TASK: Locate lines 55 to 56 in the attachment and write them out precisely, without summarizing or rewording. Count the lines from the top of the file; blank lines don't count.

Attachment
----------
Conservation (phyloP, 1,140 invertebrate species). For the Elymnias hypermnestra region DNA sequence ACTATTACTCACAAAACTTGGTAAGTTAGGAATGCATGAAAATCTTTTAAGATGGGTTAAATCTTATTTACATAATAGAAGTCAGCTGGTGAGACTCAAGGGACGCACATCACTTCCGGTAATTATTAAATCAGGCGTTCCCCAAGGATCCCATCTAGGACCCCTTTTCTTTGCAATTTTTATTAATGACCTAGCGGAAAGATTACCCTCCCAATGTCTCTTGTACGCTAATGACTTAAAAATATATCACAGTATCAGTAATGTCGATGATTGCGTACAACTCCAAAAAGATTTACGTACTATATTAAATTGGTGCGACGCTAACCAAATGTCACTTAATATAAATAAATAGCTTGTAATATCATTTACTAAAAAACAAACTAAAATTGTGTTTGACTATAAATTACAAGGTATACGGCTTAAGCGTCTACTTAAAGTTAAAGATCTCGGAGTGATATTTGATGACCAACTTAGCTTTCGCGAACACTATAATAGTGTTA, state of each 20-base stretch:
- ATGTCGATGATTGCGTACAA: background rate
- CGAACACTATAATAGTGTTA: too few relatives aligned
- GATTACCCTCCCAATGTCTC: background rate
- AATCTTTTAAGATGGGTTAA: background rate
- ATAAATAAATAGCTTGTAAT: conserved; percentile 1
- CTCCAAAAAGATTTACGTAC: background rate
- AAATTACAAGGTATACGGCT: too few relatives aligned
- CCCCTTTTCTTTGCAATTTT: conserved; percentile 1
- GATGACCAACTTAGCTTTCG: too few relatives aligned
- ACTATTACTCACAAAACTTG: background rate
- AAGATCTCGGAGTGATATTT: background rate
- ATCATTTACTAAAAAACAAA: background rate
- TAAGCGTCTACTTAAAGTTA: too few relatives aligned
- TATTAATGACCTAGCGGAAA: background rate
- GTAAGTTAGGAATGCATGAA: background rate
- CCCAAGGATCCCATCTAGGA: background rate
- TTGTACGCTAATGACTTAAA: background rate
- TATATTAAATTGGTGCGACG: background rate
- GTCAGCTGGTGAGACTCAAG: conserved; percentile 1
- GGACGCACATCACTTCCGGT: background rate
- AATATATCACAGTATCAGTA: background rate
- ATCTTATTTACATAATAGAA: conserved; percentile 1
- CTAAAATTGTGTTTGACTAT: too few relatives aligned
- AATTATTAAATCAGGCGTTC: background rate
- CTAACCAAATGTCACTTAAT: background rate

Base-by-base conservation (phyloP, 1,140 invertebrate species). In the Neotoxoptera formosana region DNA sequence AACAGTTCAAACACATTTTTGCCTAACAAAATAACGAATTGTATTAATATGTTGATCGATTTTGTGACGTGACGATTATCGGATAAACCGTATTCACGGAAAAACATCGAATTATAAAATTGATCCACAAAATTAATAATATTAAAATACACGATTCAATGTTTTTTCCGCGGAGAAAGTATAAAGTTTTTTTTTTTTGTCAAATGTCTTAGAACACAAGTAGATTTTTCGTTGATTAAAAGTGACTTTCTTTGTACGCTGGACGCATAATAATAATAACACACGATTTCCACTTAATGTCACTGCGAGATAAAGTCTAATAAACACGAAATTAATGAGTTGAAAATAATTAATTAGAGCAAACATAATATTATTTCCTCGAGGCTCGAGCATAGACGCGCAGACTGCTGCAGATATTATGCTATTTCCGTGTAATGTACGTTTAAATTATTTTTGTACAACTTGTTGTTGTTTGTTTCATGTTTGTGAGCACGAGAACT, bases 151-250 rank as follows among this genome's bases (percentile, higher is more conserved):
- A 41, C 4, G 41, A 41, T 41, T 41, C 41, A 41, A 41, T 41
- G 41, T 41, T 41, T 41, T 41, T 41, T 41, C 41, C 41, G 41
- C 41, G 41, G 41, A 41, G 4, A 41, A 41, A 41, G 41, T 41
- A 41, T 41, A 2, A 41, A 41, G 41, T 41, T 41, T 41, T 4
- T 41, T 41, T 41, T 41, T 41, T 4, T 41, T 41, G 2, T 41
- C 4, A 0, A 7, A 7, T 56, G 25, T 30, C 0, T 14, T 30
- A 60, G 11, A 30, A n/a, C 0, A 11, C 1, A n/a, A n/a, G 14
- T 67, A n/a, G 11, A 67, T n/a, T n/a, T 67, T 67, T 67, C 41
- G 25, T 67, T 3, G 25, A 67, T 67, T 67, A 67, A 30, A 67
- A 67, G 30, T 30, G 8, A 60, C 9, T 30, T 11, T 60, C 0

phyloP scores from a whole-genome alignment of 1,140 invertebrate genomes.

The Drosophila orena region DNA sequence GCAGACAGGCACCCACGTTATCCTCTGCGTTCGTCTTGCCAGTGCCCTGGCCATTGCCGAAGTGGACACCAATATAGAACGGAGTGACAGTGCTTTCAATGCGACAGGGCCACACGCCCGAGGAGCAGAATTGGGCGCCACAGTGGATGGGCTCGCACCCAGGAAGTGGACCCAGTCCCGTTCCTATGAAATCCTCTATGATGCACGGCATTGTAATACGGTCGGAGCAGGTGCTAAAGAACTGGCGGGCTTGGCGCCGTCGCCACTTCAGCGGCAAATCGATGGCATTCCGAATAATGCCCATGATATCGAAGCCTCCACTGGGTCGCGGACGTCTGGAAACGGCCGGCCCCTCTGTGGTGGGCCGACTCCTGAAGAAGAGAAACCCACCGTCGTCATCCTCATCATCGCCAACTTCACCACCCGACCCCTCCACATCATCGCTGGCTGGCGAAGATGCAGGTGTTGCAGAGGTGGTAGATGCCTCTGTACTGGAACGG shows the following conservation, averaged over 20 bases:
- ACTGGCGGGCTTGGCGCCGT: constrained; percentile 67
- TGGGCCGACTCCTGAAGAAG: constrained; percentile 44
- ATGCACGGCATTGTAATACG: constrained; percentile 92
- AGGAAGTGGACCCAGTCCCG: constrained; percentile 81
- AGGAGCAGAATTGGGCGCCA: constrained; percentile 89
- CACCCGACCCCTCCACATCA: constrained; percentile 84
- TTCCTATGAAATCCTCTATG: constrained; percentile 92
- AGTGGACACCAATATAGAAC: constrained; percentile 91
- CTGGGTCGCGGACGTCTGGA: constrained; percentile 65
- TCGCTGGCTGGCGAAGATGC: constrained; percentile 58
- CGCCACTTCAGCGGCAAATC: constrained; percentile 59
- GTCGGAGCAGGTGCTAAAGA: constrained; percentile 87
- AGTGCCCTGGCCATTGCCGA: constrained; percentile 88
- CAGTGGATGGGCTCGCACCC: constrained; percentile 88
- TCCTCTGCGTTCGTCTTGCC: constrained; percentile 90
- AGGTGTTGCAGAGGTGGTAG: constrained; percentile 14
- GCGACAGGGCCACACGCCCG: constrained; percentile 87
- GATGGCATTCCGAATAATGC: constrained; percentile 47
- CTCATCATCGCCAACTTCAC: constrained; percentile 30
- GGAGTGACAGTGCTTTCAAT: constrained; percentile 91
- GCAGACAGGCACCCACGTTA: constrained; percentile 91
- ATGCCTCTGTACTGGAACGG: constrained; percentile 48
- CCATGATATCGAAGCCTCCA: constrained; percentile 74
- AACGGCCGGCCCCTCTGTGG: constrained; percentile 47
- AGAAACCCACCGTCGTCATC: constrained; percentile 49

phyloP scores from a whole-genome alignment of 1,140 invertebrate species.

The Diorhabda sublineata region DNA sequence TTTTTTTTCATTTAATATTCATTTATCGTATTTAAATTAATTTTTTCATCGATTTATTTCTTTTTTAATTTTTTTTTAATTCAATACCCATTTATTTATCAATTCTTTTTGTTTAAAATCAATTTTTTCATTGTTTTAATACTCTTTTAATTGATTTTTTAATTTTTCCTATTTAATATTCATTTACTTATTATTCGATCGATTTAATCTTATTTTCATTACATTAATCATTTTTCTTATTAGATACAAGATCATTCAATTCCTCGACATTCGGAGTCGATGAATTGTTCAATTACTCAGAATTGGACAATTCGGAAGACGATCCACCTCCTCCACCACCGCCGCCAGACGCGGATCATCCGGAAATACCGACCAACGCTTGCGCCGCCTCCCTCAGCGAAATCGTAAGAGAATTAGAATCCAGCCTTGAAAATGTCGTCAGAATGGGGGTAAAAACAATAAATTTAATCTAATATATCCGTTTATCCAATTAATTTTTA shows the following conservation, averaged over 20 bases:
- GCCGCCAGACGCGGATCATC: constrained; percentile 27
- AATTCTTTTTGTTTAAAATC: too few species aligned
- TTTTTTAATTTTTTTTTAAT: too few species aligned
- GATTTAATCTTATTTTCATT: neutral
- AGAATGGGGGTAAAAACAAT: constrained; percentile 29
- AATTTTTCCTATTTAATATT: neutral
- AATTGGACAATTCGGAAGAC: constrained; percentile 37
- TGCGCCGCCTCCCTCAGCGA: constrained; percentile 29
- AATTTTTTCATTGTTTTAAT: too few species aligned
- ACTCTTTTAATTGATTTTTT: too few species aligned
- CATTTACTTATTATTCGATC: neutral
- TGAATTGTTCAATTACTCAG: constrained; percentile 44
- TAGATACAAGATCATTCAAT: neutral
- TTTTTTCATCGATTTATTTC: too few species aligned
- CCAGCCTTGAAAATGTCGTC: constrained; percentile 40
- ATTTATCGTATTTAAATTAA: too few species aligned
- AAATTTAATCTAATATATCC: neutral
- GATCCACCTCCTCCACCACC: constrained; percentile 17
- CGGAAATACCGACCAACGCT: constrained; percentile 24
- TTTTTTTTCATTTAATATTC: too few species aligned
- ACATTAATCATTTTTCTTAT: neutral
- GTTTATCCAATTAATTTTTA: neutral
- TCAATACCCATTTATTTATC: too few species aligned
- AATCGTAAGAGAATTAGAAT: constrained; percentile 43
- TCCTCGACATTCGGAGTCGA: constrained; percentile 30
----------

- AGGTGTTGCAGAGGTGGTAG: constrained; percentile 14
- GCGACAGGGCCACACGCCCG: constrained; percentile 87